DON’T point out that at least they have their other children (children are not interchangeable; they can not replace each other).

DON'T say "Your loved one is waiting for you over there," "God wanted him," "It was God's will," or "God knows best."

DON'T say “you can always have another child.”

DON'T say “you should be coping or feeling better by now” or anything else which may seem judgmental about their progress in grieving.

DON'T say that you know how they feel (unless you've experienced their loss yourself you probably don't know how they feel).

DON'T suggest that they should be grateful for their other children. Grief over the loss of one child does not discount the parents’ love and appreciation of their living children.

DON'T tell them not to cry. It hurts us to see them cry and makes us sad. But, by telling them not to cry, we are trying to take their grief away.

DON'T tell them what they should feel or do.

DON'T try to find something positive (e.g. a moral lesson, closer family ties, etc.) about the loss.

DON’T Allow your own fears from preventing you from offering support to the bereaved.

DON’T Fear that bringing up the dead child's name will create sadness.

DON’T Say, "If you need anything call me" because the bereaved don't always know how to call and ask for your support.

DON’T Be afraid if you make your bereaved friend or relative cry.

DON’T Think that good news (family wedding, pregnancy, job promotion, etc.) cancels out grief.

DON’T Have expectations for what bereaved parents should or should not be doing at different times in their grief.

DON’T Forget the overlooked mourners (grandparents, uncles, aunt's, close friends etc.) who need your support too.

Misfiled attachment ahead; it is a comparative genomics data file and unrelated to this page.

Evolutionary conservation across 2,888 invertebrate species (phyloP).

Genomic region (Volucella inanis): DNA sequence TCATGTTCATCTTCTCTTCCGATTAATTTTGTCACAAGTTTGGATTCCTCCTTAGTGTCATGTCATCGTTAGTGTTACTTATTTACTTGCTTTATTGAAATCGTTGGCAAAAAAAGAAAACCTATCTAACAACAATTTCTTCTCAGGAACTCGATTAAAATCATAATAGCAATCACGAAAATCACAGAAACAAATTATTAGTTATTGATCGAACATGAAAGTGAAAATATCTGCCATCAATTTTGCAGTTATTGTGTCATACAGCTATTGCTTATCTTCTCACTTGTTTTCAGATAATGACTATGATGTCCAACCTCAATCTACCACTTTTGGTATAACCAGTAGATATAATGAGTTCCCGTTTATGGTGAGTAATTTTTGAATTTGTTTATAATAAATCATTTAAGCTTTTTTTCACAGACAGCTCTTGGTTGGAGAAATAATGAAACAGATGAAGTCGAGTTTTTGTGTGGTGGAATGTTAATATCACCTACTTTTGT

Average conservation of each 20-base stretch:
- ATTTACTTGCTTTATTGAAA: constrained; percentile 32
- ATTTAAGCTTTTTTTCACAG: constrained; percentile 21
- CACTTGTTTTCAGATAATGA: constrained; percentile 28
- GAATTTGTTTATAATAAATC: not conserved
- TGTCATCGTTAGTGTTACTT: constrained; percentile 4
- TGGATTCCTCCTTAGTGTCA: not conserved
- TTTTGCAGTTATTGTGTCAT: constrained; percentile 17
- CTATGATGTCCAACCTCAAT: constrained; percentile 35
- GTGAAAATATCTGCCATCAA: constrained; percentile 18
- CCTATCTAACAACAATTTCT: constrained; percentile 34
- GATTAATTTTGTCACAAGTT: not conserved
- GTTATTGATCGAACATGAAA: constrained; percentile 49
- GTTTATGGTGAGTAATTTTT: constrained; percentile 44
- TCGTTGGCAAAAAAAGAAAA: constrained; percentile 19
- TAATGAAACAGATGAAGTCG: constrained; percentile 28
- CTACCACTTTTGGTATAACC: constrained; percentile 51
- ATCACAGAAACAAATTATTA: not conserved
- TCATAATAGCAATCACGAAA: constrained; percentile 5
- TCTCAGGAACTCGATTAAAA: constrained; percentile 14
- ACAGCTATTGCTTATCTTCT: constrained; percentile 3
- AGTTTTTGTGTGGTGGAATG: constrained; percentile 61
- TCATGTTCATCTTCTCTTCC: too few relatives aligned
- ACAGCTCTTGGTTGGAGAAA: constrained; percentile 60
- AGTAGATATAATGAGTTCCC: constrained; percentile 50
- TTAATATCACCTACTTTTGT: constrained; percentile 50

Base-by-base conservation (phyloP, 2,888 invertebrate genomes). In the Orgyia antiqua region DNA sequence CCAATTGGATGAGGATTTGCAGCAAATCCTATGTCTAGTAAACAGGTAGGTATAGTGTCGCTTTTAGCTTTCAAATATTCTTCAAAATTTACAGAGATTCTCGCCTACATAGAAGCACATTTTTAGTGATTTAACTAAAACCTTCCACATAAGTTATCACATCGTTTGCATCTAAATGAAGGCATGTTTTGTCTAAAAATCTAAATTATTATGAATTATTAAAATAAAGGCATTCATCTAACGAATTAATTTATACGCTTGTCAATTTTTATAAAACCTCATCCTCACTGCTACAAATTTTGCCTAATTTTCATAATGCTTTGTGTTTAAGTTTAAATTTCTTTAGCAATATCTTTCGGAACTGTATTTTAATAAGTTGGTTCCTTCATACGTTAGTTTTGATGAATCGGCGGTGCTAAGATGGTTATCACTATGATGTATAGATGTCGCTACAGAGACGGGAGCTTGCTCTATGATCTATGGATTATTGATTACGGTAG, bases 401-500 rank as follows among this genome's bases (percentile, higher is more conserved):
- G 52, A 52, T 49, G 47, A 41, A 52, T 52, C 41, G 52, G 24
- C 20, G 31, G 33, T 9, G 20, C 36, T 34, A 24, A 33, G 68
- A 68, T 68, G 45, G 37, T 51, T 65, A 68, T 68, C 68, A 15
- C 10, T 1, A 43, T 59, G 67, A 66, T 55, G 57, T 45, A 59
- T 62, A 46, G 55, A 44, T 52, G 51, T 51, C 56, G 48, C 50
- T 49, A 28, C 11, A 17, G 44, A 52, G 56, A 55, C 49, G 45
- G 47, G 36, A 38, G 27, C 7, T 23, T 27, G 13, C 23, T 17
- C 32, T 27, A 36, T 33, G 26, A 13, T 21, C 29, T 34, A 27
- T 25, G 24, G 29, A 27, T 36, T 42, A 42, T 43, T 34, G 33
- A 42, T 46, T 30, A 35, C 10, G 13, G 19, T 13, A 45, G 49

DON’T Force bereaved people to talk about their loss. They will engage you when the time is right.

DON’T Find yourself saying any of the following:
i. It was God's will.
ii. It was meant to be.
iii. He's in a better place now.
iv. Time heals all wounds.
v. I know just how you feel.
vi. You are still young enough to have more children.
vii. Are you not over it yet?
viii. At least you have other children.
ix. Your child is in a better place.
x. It was for the best.
xi. Now you will have an angel in heaven.
xii. It could have been worse...
xiii. It's been ______ amount of time and you have to get on with your life.

DON’T Expect grieving parents to be strong and don't compliment them if they seem to be strong.

DON’T Tell a grieving parent how they should feel.

DON’T Be afraid of reminding the parents about the child. They haven't forgotten.

DON’T Be afraid to cry or laugh in front of the bereaved.

DON’T Assume that when a grieving parent is laughing, they are over anything or grieving any less.

DON’T Wait until you know the perfect thing to say. Just say whatever is in your heart or say nothing at all. Sometimes just being there is comfort enough.

DON’T Underestimate the impact of grief on children. Children understand and retain a lot more than they may show.

DON’T Think that children are too young to appreciate loss or death.


My Forever Child
My Forever Child


Grief & Healing Resources for the loss of a baby, child, or loved one